Chaucer tells us that it is spring by using the same method of astrological calculation as Secreta Secretorum. The Secreta Secretorum tells us that spring is the time that the sun is in Aries. Chaucer mentions that the sun’s position is in Aries the Ram, “the yonge sonne / Hath in the Ram his halve cours yronne.” The Canterbury Tales starts in the middle of spring, when the sun has ran half its course through Aries the Ram.

Chaucer mentions the same natural signs of spring: birds chirping and seeds sprouting but instead of using a literal and scientific description of the wind like we have in Secreta Secretorum, “þe wyndis risen, the snowe meltith,” Chaucer personifies the wind by using Zephyrus, the west wind. Chaucer then tells us that it’s the perfect time for people to get outdoors and go on walking pilgrimages: “(So priketh them nature in hir corages) / Thanne longen folk to goon pilgrimages.”

It’s sunny outside and all the birds are trying to find mates so they can have sex. Now, aren’t you in the mood to go on a religious pilgrimage?

well, now that Chaucer’s got us on the subject of active and healthy lifestyles, let’s turn back to Secreta Secretorum to see what this medieval mirror for princes says about good things to do during spring to keep fit:

“Prime temps, that is, veer, is hoot and moyste; in this time sterith mannys blood and spredith into alle the membris of þe body, and the body makith it intemperate complexioun. In this tyme shulde chykenys be ete, and kyndes and eggis, soure letuse þat men call carlokis, and gettis mylke. In this tyme is best to lete blood, for onys than is bettir than thre tymes an other tyme; and it is good to travayle and to haue thi wombe soluble, and than it is good to swete, to bathe, and to goo, and to ete thinges that are laxatijf, for alle thing that amendith bi digestioun or by blood letyng it shalle sone retorne and amend in this prime temps .i. veer.”[3]

So, as the cows and chickens eat fresh green grass, it’s a good time to have eggs, chicken, and milk. Bitter greens, like dandelion these days, grow first, so we should eat them. It’s a time to flush the body of toxins by sweat-inducing physical activity, bloodletting, and eating food with laxative properties. The idea here is that while nature flushes itself out with warm wind and rain, it renews and repairs itself with new growth. So too do our bodies during this time.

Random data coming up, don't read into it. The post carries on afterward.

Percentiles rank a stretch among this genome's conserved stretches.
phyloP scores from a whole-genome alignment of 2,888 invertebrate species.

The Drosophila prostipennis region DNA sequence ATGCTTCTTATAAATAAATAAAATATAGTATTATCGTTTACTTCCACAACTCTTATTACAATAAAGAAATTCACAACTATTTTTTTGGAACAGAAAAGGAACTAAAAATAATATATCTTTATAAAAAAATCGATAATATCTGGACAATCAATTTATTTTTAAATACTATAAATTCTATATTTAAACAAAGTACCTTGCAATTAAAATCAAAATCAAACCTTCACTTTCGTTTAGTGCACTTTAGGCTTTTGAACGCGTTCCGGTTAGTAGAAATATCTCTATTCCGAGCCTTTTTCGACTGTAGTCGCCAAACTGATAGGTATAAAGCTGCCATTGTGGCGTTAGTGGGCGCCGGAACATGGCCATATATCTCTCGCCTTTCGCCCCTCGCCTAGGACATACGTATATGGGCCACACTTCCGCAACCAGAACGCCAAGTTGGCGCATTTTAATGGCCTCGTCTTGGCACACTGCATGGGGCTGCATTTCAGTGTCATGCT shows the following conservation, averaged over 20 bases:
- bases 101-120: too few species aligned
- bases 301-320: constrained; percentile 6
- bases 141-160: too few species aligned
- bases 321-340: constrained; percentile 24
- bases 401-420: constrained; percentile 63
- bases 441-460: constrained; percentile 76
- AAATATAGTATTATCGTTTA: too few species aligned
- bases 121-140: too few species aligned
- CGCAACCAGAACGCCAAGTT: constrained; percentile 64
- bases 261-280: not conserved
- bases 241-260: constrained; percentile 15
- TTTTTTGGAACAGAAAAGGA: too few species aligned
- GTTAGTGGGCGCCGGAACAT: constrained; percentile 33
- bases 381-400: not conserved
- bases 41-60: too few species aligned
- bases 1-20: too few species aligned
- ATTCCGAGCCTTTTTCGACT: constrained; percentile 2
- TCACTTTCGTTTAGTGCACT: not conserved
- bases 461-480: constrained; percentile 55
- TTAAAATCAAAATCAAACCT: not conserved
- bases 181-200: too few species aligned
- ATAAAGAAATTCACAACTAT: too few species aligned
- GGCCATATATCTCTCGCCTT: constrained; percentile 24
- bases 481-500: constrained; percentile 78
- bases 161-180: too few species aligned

This concept of spring as a period of flushing toxins was not limited to esoteric thought in the medieval west. In Chinese medicine, the liver, which is an organ that plays an important role in digestion and detoxification, has been associated with spring for over one thousand years.[4] In a Kung Fu manual that incorporates Taoist alchemy, the liver’s association with spring is mentioned: “The liver is the viscus which stands at the head of the three months of spring…The form of the liver is that of a dragon; it stores up the soul; it resembles a banging bottle-gourd of a whitish brown colour; it is placed below the heart, a little nearer the back; the right has four lobes, the left three lobes; its pulse emerges from the end of the thumb. The liver is the mother of the heart and the son of the kidneys.” [5] The old manual continues with an exercise that should be performed during spring to assist the liver with its natural function: “To repair and nourish it, during the first half of the three months, one must sit facing the east, knock the teeth 3 times, shut the breath and inspire 9 times; breathe the south air,—take in 9 mouthfuls and swallow 9 times…This will cure obstruction of the liver from vicious wind and poisonous air, and prevent disease from developing. These exercises must be incessantly attended to morning and evening in the spring, without intermitting even one day; and, with the heart set upon it, the cure is complete.”

Well, what are you waiting for? Let’s hail the coming of spring and get brand new attitudes! Up for a walk?


[1] The Secrete of Secretes. Translated from the French (MS. Reg. 18 A. vij. B.M.) from Three Prose Versions of the Secreta Secretorum. Vol I Ed. Robert Steel (London, 1898), 27.

[2] The General Prologue from The Canterbury Tales in Middle English from Chaucer’s Major Poetry, Ed. Albert C. Baugh (New York, 1963).